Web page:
Editor's note: This story has been updated.
DES MOINES, Iowa — U.S. Sen. Ted Cruz of Texas won Iowa's GOP presidential caucuses on Monday, edging out billionaire Donald Trump for the top spot in the first-in-the-nation nominating contest.
With 99 percent of precincts reporting, Cruz led Trump 28 percent to 24 percent, according to unofficial returns. U.S. Sen. Marco Rubio of Florida posted a stronger-than-expected showing at 23 percent.
Taking the stage at his election-night party here on the Iowa State Fairgrounds, Cruz proclaimed the win as a "victory for the grassroots" while claiming he won the most votes ever cast for any Republican caucus winner — 48,608.
"Tonight, the state of Iowa has spoken," Cruz declared. "Iowa has sent notice that the Republican nominee and the next president of the United States will not be chosen by the media, will not be chosen by the Washington establishment, will not be chosen by the lobbyists, but will be chosen by the most incredible, powerful force where all sovereignty resides in our nation — by we the people."
The victory represents a remarkable rise for Cruz, who just four years ago was a virtually unknown candidate running for U.S. Senate against then-Lt. Gov. David Dewhurst. Since then, the former state solicitor general has emerged as a star of the conservative movement with a following far beyond Texas.
Yet here in Iowa, Trump had posed an unpredictable obstacle to Cruz’s master plan to consolidate conservative support. On Monday night, Cruz’s campaign moved quickly to portray the win as undercutting Trump’s ability to turn out the thousands of people who pack stadiums for his rallies.
“All the people who were watching this race were asking, ‘Are Trump voters real?’ and it turns out they were not,” Cruz spokesman Rick Tyler told reporters. "They weren’t real today, they won’t be real next week and they won’t be real the week after that.”
Cruz had emerged as a frontrunner for the caucuses last month, propelled by an aggressively anti-establishment message in a season of intense voter unrest. Yet the tide seemed to be turning against Cruz in recent weeks as he faced increasing scrutiny in the Hawkeye State — not only from his opponents but also the ethanol industry and allies of Iowa Gov. Terry Branstad, who himself had publicly rooted for Cruz's defeat.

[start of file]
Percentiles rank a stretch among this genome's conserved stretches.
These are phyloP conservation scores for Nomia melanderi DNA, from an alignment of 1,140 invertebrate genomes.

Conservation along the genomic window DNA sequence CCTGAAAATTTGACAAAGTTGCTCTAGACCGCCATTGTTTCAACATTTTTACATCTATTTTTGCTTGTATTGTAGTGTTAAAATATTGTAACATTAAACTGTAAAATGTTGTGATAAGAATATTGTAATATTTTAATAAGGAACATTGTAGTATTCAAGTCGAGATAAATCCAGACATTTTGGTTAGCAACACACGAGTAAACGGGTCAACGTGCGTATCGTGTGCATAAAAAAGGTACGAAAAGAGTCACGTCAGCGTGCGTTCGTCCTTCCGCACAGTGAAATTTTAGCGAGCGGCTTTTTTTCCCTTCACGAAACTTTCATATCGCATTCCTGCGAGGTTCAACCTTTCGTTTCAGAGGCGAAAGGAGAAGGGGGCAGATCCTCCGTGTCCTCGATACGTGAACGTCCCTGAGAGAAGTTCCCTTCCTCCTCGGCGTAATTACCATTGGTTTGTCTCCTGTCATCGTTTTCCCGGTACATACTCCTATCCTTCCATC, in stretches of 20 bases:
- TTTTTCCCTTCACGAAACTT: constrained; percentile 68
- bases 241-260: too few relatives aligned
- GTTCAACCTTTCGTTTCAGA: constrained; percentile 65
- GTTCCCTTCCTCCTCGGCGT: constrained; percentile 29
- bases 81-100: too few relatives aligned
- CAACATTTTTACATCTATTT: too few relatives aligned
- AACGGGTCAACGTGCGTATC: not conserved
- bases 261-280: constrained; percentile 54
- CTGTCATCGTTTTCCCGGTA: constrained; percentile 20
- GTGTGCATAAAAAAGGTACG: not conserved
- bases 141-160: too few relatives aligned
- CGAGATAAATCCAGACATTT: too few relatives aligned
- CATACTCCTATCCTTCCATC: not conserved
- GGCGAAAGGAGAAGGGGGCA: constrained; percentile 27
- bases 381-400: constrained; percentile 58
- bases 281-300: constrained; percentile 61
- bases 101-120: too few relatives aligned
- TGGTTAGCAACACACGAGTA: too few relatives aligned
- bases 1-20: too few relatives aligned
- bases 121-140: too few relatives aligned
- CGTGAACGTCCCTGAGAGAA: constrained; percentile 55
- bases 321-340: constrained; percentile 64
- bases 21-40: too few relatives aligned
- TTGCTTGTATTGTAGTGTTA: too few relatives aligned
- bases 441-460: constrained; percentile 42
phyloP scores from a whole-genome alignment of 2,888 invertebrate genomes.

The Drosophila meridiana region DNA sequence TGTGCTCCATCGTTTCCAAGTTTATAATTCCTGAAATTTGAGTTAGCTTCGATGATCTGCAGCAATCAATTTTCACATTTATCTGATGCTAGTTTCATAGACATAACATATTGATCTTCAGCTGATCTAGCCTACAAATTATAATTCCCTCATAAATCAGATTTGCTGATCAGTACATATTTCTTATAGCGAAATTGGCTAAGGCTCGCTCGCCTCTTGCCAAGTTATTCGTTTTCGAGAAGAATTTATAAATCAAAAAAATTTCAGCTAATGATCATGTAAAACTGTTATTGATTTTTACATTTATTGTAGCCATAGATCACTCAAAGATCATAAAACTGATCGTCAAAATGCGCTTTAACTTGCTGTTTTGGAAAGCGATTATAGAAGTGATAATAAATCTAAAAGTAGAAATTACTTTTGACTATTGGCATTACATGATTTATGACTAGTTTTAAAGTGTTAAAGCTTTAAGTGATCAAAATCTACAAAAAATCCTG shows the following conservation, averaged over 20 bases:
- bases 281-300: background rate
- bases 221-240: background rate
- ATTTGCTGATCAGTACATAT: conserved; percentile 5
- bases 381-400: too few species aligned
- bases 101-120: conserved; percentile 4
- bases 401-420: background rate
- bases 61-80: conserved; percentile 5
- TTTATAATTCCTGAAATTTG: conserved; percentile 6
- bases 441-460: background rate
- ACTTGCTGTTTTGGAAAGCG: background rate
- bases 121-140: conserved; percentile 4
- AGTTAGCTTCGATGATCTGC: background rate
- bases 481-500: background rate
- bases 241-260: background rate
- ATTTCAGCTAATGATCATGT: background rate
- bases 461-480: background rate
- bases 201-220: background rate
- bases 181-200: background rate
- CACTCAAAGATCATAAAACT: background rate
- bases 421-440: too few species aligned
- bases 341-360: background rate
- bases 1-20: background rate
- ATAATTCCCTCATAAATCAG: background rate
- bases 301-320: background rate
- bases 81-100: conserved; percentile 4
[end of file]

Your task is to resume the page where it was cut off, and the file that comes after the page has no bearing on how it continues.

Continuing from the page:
Cruz's campaign held firm that its get-out-the-vote operation would carry the day against Trump, whose ground game was something of a mystery. Trump delivered an unusually brief and modest concession speech, offering his congratulations to Cruz, with whom he had forged an alliance up until the final weeks before the caucuses.
Even before all the results were in, Cruz's surrogates were expressing hope that his showing would take the wind out of Trump's sails. Speaking with reporters here, Cruz campaign national co-chair Bob Vander Plaats said even a narrow loss to Cruz by the billionaire would "puncture his narrative" that all he does is win.
"I think after this, I think New Hampshire is going to take a lead from Iowa that Trump is not inevitable, he's not unstoppable, he's not the winner all the times that he says he is," Vander Plaats told reporters.
Cruz had campaigned hard in the state, visiting all 99 counties — a milestone he marked just hours before the caucuses — and building a ground game his team had hailed as second to none. On caucus night, he had 1,573 precinct captains making the case for him across the state, leaving very few areas unaccounted for.
Among those advocates was Lt. Gov. Dan Patrick, the chairman of Cruz's campaign in Texas. Speaking after Rubio at a caucus in Clive, a suburb of Des Moines, Patrick pitched Cruz as the only conservative candidate with the money and organization to go the distance in the primary.
"We cannot come out of Iowa with a candidate who you like and caucus for but can't win," Patrick said, recalling how another candidate he supported, former Arkansas Gov. Mike Huckabee, failed to gain traction after winning the Iowa caucuses in 2008.
Gavin Quill, an attorney from Clive who had planned to caucus for Cruz in Clive, said regardless of what happened Monday night, Cruz "has been planning for 50 states from day one." Quill, a volunteer for the campaign, described the senator's candidacy as a once-in-a-lifetime opportunity to "take the country in a very strong and positive new direction."
"I was not quite 18 years old when Ronald Reagan ran the first time, and I just barely missed the chance to vote for a historic figure in American history," Quill said. "I don't want to miss out on the chance to support the next Ronald Reagan, the next historic figure."